The Joy of Botany #2

Jumping for Joy

I once saw in H Stuart Thompson’s collection of letters in the University of Bristol Special Collections a cartoon drawn by one of his relatives, where a very happy botanist is jumping in the air shouting ‘a new plant’. It really happens that way. Around 1980 the late George Garlick of Yate, who had carried out a very detailed survey of the plants of the Avon Gorge in 1951, explained to me what happened when the following year he showed the Beech Fern, Phegopteris connectilis, which he had found in Leigh Woods, to Noel Sandwith of Bristol and Kew. Sandwith jumped in the air, for it was the only site in the Bristol area. Sadly it seems to have disappeared as a result of the droughts of 1975 and 1976, and I never saw it.

George Garlick in Leigh Woods, about 30 years after he discovered the Beech Fern there.

As shown by the portrait of the Marshalls in last week’s column, they were very content in the field. The discovery of a new British plant must always produce a bit of a thrill and I should have told the tale of when in 1897 they discovered the genuinely rare native String Sedge, Carex chordorrhiza, in Scotland. The story came from WA Shoolbred, later author of the Flora of Chepstow, who was with them. ‘It was a terrifically hot day, and the plant was growing in a very wet black peat-bog. We were both pulling up specimens, and at the same time being devoured by clegs and midges, which we were unable to resist knocking off our faces with our black hands! The effect on our appearance can be better imagined than described!’

Of course, some of us prefer to keep our feet on the ground after we have come across an unexpected plant, with good cause if you are up a cliff somewhere. There’s another cartoon I once saw of three identical unemotional bowler-hatted and briefcase-carrying accountants (my own trade), each one captioned differently, the joy of discovery, the thrill of victory, the agony of defeat. I didn’t manage to catch him unawares, but Eric Edees really was rather excited to see and collect for the first time his own species Rubus fuscicaulis in Leigh Woods, when I took him and Alan Newton, the two national bramble experts at the time, on a foray in 1980. As he explained, it had been distributed from here through the exchange clubs by all the old botanists, but it seemed from their gatherings that it was rather variable, so he decided against naming it Rubus leighensis, the Leigh Woods bramble, and he took the type from elsewhere. He was now satisfied that the variation was due to varying exposure, with stiff-leaved and more prickly forms arising in the sunlight after coppicing. I wished I had been able to take him there earlier.

Eric Edees, having collected his own species, Rubus fuscicaulis in Leigh Woods in 1980.

On staying at home

Last week the warning was that we should be socially distanced. Now we are in lockdown with one instance of outdoor exercise allowed per day, and strong discouragement against travelling to do it. No public meetings of more than two people are possible unless you are a household group. The Wild Flower Society have cancelled the year’s programme of meetings whilst others are more inclined to wait and see. I’ve been busy writing, and you can always name the weeds as you do your gardening. When I moved in, I found the uncommon Epilobium roseum, Pale Willowherb, in my garden, and it is easily told as a seedling by the petiolate leaves.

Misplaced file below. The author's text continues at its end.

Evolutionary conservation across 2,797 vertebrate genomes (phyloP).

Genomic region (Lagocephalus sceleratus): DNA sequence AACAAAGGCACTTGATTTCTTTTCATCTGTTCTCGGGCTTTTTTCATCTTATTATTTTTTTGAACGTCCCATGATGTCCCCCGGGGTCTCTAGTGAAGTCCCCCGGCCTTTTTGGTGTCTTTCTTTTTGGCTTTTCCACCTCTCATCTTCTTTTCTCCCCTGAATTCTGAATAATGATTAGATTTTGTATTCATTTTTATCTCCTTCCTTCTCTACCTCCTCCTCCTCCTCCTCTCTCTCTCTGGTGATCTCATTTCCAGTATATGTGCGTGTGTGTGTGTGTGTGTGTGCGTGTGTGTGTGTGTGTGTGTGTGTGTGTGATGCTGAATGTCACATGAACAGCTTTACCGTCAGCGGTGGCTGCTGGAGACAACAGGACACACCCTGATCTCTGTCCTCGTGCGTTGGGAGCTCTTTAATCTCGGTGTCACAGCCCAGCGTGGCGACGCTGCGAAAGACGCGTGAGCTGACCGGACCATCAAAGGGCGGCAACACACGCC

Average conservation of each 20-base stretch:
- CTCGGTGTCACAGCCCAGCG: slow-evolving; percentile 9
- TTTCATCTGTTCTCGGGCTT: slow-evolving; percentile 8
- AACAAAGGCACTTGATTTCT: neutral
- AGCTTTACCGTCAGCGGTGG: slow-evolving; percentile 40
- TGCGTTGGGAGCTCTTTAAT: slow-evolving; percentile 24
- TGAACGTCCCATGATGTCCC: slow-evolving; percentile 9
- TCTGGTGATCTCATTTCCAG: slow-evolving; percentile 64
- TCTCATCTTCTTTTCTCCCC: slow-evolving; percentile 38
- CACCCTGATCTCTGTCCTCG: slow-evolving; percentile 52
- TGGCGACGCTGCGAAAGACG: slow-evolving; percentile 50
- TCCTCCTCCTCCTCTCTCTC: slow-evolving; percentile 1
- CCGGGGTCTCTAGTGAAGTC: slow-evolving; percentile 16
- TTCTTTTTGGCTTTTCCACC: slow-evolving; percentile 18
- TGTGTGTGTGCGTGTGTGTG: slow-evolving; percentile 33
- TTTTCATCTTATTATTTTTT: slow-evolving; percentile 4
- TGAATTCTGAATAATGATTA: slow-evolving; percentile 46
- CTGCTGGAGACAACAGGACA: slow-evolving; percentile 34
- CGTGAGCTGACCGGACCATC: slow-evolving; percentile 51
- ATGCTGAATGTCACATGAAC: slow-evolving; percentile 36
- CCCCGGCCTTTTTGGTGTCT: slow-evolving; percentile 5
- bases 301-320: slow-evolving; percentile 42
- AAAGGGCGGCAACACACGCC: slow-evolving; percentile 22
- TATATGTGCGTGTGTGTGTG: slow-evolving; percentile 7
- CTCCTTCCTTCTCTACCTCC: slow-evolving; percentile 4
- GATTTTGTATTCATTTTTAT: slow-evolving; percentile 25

Some moments from the Thompson correspondence

Stuart Thompson (1870-1940) described himself a poor cousin of the Clarks of Street. He was born in Bridgwater and his great-uncle was Thomas Clark (1793-1864), author of a paper on the plants of the Somerset Turf-moors (1856). Thompson’s correspondence has many chatty letters from 1889-1940.

There are some funny moments described about botanising in Somerset, and many that tell you about the man and his correspondents. In 1906 Marshall wrote about botanising with White of Bristol at Highbridge: it was such inclement weather that White’s umbrella was wrecked. AG Tansley, the pioneering plant ecologist, had contributed a section on Vegetation to Thompson’s Flowering Plants of the Riviera (1914). In February 1915 he commiserated about its poor sales. Unsurprisingly, by 1922 it was doing better. In April 1915 Thompson underlined some text in the Spectator in an article about the lure of drink – he was, after all, a Quaker. In 1919, Noel Sandwith of Bristol, just about to go up to Oxford University, set out for an excursion to Max Bog. ‘We failed hopelessly’ he wrote, explaining that they ‘couldn’t even find the bog’. A century on, it is still there, and I’ve never been.

This is the best story. In October 1917 Dr Newman Nield wrote a letter which Thompson found ‘very amusing’. Thompson was a constant scribbler of notes for posterity, as well as a frequent and often anonymous writer to the newspapers as his scrapbooks in the Bristol Naturalists’ Society archives reveal. In this guise I call him ‘Mr Angry of Clifton’. ‘Young people are so rude these days’, he complained. ‘Three were walking side by side and pushed me off the pavement’. Thompson had told Nield where to look in Leigh Woods for the Lily of the Valley and Angular Solomon’s-seal. ‘Funnily enough I found two plants of Belladonna at the top of the quarry south of Lily Point, possibly descendants of the ones mentioned in White’s Flora [of Bristol, 1912]. One was small and fairly happy but a large stone, the brute, had knocked off the upper 2/3 of the other’. On the way down, ‘My new set of teeth were so painful that I pocketed them, and slithering down Lily Point they so chattered with sheer terror in my pocket that I was quite unable to go on and had to go back! I am going to ask my dentist for a more courageous pair’.

Clive Lovatt, Stroud, 26 March 2020